House builder Crest Nicholson, which was founded 50 years ago this year and floated on The Stock Exchange in 1968, is corporate proof that the ‘circle of life’ is not just confined to natural history programmes and certain Walt Disney movies.
For much of its existence, Crest has been a decent business with some niche areas of interest in redevelopment and unusual design that work quite well in certain parts of the country, particularly the South East. It was also caught up in the rash of mergers and acquisitions that swept through house building companies six years ago.
With the benefit of hindsight, we know things were about to fall off a cliff but, at the time, 2007 was seen as a golden period for the sector. An insufficient supply of new houses meant demand looked assured and the market, fortified by snappy if less than intellectually rigorous arguments such as ‘buy land – they’re not making it any more’, felt share prices in the sector could only head in one direction.
Pretty much any house builder-related deal done in 2006 or 2007 has not turned out well – a good example being Barrett’s purchase of Wilson Bowden. This was partly because the housing market collapsed the next year and partly because the buyers generally paid far too much for their acquisitions – often justifying the price-tags by funding the payments with debt.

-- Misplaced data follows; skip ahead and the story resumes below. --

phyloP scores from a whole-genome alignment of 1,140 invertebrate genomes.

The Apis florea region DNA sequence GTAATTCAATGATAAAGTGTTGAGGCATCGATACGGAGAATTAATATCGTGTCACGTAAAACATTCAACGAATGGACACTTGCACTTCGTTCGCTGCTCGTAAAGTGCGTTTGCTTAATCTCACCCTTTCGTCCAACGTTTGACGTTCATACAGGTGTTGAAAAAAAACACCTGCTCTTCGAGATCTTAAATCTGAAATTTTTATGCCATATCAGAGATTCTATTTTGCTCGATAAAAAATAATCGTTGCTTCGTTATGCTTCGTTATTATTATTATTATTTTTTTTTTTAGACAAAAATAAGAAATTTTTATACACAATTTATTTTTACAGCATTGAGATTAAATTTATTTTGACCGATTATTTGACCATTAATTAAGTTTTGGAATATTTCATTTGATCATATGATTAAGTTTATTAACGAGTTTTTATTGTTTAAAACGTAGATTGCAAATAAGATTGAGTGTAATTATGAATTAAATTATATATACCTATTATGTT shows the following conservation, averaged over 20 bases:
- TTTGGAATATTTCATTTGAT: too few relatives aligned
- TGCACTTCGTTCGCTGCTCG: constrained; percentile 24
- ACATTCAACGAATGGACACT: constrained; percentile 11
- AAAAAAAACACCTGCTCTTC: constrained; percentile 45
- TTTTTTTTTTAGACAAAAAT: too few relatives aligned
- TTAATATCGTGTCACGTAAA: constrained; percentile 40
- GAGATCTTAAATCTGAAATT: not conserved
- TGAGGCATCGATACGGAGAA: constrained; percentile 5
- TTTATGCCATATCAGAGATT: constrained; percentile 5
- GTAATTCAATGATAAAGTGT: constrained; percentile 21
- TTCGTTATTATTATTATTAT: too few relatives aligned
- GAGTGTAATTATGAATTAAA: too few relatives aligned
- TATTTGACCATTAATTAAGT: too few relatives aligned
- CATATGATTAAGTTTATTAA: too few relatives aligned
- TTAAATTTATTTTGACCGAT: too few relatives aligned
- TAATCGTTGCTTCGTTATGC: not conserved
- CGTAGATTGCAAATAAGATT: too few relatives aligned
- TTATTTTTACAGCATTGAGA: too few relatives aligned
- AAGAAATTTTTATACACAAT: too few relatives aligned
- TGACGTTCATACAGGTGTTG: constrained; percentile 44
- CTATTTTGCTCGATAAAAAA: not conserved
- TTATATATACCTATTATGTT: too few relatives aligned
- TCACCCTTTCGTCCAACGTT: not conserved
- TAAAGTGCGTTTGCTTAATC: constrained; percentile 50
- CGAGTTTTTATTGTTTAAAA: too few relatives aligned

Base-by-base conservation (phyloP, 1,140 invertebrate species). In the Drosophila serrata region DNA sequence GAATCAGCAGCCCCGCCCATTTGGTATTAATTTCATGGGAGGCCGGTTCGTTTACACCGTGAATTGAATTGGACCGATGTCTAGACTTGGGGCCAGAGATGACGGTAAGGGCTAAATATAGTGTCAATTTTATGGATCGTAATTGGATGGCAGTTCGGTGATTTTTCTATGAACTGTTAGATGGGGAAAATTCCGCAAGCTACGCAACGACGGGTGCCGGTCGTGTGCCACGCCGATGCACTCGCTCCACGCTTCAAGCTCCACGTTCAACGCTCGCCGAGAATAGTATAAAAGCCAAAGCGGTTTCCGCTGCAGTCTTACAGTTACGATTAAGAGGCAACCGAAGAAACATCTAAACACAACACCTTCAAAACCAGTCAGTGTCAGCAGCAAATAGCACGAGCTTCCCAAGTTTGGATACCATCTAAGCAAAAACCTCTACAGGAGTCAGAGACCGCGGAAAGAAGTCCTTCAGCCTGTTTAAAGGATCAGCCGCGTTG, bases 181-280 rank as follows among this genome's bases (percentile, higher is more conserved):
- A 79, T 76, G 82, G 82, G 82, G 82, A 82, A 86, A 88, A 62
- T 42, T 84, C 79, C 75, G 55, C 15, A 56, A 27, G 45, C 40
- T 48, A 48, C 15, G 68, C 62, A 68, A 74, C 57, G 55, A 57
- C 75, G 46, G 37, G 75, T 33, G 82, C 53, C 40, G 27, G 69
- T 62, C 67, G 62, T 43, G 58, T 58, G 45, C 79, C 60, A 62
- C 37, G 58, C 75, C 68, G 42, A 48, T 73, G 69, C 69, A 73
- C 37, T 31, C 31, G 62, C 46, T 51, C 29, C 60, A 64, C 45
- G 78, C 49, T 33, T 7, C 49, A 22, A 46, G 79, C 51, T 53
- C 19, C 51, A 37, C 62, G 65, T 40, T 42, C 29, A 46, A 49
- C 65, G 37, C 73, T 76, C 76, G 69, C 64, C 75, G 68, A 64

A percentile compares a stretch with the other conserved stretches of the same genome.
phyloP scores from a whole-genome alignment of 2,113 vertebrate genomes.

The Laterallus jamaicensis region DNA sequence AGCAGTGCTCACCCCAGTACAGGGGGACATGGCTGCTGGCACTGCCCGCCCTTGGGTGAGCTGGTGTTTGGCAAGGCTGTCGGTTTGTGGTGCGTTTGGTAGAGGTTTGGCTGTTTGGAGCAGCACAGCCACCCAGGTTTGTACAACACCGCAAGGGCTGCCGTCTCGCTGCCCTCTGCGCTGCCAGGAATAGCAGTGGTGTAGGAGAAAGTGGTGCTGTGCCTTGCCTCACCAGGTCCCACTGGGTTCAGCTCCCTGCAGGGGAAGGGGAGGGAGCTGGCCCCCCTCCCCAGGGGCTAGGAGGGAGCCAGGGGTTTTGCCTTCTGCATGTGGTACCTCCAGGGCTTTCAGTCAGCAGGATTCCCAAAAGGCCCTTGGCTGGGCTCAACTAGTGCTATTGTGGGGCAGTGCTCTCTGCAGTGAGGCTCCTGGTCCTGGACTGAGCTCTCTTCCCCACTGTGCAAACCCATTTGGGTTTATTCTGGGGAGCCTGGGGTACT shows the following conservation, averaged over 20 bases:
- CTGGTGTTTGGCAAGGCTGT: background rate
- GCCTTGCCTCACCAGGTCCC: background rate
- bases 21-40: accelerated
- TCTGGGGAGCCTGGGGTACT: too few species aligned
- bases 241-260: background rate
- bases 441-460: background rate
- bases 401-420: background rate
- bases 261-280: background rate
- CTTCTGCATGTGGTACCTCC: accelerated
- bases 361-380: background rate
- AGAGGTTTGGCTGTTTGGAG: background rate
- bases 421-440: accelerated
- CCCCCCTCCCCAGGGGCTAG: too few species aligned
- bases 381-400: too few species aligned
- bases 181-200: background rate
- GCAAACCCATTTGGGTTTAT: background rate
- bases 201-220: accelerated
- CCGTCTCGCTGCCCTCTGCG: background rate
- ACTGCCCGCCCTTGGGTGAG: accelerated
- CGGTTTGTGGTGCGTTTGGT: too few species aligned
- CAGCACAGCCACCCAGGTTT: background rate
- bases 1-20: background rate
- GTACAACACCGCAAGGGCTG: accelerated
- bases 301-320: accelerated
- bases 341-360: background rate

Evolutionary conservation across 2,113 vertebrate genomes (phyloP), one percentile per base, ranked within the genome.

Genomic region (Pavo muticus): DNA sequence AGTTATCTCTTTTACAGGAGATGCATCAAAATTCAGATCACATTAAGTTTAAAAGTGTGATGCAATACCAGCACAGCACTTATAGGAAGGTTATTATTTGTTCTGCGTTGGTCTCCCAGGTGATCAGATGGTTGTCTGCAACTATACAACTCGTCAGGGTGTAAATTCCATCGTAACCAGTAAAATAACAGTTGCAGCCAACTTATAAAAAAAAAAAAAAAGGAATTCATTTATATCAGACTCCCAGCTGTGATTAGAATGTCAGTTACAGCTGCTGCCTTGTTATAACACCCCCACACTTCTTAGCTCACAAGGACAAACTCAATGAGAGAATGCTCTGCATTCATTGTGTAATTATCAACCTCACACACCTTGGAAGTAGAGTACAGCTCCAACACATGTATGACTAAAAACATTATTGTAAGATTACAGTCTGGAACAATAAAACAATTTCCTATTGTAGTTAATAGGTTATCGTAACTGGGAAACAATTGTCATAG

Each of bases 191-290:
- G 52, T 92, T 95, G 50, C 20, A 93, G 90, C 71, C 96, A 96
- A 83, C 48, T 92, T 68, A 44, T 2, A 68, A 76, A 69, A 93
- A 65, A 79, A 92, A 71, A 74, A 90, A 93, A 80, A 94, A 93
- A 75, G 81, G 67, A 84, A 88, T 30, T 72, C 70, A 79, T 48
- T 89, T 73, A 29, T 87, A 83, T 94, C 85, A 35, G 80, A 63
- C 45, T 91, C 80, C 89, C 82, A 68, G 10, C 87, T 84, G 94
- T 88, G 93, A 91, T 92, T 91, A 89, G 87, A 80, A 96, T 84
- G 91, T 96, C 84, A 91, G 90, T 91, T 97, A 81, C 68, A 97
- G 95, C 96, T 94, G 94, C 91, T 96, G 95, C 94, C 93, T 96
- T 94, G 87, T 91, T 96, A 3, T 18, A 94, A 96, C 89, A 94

For its part, Crest was taken out by a consortium led by HBOS and the entrepreneur Sir Tom Hunter for a debt-funded price of £715m, which worked out as some 2.4 times the value of its net assets. It was one of the very punchiest multiples – if not the punchiest – paid for a house builder during what was in turn the punchiest period for takeovers in the industry’s history.
On the bright side, this left some very happy shareholders exiting at a good price but, when the housing market turned, Crest’s buyers were wiped out. Ownership of the company passed to its bankers and private equity investors who have been keen to turn the business round so it can be brought back to the market again.
On 21 January, the company announced its intention to float a combination of new and existing shares such that 35% of its stock will ultimately be listed on the London Stock Exchange. While the house building sector has done very well over the last six months or so, it will probably only come back to market at one times its net asset value or perhaps at a modest premium to that.
Interestingly, while the valuation multiple the market is likely to put on Crest today is significantly less than people were willing to pay in 2007, the business’s net assets today are around £350m, which is not far off what they were back then. so, even at a time when investors are supposedly beginning to feel more confident about the future, the market is set to pay less than half what it was just six years ago.
Once again, this underlines one of the core principles of value investing: that the price you pay as an investor is the key determinant of whether you will end up making money. Put simply, if you buy on a multiple of around one times book value, all else equal you are more likely to make money than if you buy in at 2.4 times book value - especially if the more expensive purchase is funded by a lot of leverage.
As a theoretical postscript, if the Hunter-HBOS consortium had bought Crest at 2.4 times its net assets five or so years earlier, it arguably might have got away with it. It would still have paid a very rich price and taken a big risk, but it would probably have been bailed out by the state of the market. It tends to be the way of the world, however, that people only pay such elevated prices when things are just about to go wrong.